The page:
Jamie over at Two Koreas has a worthwhile post looking at the Korean government response to the growth of undocumented workers in Korea. For example:
The Employment Permit System, designed to replace the discredited Industrial Trainee System, remains flawed in protecting migrant’s rights and encourages illegality as it has not been configured to factor in the actual costs of migration to individual workers (in the sense of hidden and illegal recruitment and brokerage costs that persist for migrants from particular regions; short, 1-3 year time horizons for employment that leaves both workers and employers with incentives to overstay the contract; and problems associated with the initial implementation of the EPS which ignored the majority of undocumented migrants in Korea by excluding them from access to permits).Regarding those who have been arrested, they are being treated well but they may be forcibly deported, as "it seems as though the Korean government is trying to arrange consent from the Bangladeshi and Nepalese embassies, even if they don't have passports, personal belongings or money to buy a plane ticket."
Thus, a large portion of the increase in the number of undocumented year by year consists of overstayers rather than new migrants. Rather than correcting the system, the government, largely at the behest of the Ministry of Justice and Ministry of Government and Home Affairs, has chosen to pursue crackdowns on the undocumented while recruiting newer workers from overseas.
Let's start with the Hankyoreh:
Another reckless crackdown on migrant workers is underway. Yesterday three key officers in the Migrants’ Trade Union (Iju Nodongja Nodong Johap) were taken away by immigration agents. The three were clearly targeted. Just the other day two ethnic Koreans from China jumped off the roof of a Chinese speaking church in Hwaseong, Gyeonggi Province, while trying to ditch agents there to arrest them, who then broke their legs and ankles. For how much longer is the government going to continue this inhumane crackdown?In January this year, the Seoul High Court ruled in favor of foreign workers seeking to join a trade union despite their illegal status from overstaying visas. Since then the union has been very active. In August the government began yet another crackdown on migrant workers, though this one has been carried on much longer than those in the past. The full Hankyoreh article (excerpted above) talks about the increasing power immigration officers have been given to carry this out.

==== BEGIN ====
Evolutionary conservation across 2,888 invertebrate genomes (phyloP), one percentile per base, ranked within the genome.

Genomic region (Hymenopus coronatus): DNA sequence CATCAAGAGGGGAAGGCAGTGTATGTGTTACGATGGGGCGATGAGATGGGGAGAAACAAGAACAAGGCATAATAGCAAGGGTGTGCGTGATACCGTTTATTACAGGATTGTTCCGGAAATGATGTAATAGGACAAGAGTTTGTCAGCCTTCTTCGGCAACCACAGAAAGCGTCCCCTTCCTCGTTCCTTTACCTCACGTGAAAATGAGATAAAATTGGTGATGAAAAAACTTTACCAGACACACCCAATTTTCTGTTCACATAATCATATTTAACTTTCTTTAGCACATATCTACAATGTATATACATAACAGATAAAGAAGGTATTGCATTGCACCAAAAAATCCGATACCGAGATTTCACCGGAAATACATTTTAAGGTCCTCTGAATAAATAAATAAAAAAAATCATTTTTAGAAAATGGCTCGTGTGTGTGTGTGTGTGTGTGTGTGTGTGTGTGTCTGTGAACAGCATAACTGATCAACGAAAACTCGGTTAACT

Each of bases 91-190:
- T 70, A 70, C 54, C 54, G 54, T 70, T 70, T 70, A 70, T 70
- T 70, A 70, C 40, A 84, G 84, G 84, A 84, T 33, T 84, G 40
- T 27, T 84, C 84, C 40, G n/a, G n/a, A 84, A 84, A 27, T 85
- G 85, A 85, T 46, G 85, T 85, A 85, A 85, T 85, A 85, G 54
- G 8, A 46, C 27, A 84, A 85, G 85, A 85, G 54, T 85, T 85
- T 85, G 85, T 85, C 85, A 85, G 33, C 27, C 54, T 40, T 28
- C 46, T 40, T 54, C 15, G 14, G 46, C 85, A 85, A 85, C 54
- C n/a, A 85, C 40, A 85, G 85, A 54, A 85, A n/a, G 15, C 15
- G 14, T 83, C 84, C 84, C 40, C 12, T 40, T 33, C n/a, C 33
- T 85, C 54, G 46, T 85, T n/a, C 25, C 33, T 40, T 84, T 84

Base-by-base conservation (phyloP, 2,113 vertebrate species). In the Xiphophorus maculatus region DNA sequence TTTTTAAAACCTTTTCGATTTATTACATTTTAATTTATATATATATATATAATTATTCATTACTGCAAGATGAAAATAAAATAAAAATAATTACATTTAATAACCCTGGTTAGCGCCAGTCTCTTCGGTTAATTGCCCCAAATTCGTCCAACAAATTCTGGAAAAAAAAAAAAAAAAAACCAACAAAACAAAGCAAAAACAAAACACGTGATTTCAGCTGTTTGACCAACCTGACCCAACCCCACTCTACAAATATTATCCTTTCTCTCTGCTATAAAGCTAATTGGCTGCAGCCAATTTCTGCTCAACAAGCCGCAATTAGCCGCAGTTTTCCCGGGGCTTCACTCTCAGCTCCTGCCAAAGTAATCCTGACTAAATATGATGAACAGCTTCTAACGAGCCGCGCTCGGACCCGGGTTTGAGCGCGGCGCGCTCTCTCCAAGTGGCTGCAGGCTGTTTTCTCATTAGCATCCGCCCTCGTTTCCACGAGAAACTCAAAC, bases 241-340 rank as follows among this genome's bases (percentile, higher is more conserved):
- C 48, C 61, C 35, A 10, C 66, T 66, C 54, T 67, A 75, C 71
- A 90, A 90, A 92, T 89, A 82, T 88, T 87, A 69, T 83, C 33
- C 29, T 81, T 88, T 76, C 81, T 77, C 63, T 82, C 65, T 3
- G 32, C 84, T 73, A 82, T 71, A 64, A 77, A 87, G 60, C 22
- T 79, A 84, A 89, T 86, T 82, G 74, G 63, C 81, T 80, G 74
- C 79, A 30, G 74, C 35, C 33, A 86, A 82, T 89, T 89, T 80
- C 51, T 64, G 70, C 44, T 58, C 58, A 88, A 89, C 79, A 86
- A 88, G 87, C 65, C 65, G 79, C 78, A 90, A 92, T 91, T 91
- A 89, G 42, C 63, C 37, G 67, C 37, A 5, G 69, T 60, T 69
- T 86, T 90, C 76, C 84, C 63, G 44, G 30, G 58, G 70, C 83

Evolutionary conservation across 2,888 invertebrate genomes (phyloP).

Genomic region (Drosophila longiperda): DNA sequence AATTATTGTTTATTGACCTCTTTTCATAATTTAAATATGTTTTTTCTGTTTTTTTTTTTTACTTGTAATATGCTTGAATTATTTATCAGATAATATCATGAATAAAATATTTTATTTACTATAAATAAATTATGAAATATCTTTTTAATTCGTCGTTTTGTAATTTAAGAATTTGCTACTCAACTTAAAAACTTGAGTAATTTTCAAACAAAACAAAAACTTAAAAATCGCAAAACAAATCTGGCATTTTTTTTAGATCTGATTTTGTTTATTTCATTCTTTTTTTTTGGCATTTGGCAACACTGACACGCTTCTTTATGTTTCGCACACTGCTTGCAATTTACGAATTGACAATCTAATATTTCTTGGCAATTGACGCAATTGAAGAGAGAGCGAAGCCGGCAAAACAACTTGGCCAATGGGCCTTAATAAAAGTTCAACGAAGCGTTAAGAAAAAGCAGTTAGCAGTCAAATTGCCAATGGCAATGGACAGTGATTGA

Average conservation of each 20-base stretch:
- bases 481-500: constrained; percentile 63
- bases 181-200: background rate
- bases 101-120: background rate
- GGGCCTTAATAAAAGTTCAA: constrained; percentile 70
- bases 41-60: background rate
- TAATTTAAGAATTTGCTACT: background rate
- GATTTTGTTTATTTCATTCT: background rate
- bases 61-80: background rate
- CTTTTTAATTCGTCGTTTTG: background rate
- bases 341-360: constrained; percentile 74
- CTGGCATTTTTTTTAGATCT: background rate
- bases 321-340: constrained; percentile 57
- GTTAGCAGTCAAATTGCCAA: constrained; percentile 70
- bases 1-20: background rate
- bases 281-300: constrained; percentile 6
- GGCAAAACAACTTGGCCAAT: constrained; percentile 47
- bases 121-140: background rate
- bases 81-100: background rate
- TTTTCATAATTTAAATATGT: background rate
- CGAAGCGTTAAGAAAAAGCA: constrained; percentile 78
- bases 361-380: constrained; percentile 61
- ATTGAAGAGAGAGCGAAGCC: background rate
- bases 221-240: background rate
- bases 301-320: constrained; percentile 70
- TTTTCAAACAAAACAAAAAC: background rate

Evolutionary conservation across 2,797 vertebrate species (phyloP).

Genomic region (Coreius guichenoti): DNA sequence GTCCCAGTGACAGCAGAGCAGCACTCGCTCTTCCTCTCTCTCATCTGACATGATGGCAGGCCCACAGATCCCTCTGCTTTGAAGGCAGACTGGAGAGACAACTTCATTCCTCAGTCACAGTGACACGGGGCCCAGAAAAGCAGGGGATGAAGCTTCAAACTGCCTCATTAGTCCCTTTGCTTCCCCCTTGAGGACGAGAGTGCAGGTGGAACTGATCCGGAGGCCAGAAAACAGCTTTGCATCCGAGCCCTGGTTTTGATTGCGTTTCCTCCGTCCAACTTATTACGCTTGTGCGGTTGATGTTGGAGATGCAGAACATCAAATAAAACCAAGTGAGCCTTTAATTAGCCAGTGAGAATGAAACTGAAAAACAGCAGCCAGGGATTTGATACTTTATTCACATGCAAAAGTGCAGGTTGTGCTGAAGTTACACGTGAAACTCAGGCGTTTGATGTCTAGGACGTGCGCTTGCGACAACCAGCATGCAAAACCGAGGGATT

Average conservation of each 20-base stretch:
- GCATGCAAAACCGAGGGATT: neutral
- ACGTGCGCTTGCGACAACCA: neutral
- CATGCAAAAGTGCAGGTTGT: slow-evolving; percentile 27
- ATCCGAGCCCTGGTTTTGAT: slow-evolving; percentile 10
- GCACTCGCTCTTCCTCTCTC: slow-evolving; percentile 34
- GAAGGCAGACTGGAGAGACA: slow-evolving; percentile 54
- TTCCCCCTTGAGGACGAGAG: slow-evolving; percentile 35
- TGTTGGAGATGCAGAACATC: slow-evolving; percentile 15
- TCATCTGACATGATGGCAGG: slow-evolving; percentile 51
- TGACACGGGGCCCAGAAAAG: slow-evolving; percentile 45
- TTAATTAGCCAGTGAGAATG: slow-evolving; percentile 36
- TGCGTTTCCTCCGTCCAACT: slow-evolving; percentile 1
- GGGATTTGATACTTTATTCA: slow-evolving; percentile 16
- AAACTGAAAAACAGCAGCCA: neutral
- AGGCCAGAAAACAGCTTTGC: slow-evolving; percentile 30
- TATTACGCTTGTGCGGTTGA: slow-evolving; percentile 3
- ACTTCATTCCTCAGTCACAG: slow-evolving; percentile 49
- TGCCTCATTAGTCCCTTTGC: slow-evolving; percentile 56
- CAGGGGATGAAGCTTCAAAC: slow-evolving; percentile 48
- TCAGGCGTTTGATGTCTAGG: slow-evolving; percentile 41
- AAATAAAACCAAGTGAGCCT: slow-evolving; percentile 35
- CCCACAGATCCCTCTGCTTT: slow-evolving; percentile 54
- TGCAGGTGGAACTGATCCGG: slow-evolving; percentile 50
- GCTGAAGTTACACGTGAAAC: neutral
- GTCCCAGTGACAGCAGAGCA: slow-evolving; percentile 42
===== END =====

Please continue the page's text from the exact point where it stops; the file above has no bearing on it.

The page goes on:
The reason the government is going after foreign laborers with such zeal is said to be because of the rapid increase in the number of undocumented migrant workers. This kind of ruthless crackdown, however, is as bad a policy as one could have. There are said to be some 230,000 undocumented migrant laborers in Korea; is the government going to continue this way until it has grabbed them all?
In the wake of the senseless deaths of migrant workers in a fire at Yeosu detention center this past February, (and in a rising number of workplace related deaths) it was hoped the government would review their policies, but they've, predictably, continued with the only policy they know: crackdown.
Perhaps it's a testament to how much of a threat the government sees them as; it has always targeted the organizers in the hope that if the head is lopped off, the body will die. This has always been a false hope on their part. Most of the migrant worker organizers I've known have been arrested and deported, and I know one of the men arrested on Tuesday. He's a really good person, and does not deserve to have this happen to him.
For all the idiocy (some might say racism) I quoted here, be sure that migrant workers are treated far, far worse than any westerners in Korea are. What's also creepy is the degree to which they watched the men before they were arrested. One of them "takes medication for his stomach and cholesterol and when he got to the jail, they already had it prepared for him."
Two Koreas has more on this here, and a call for solidarity is here.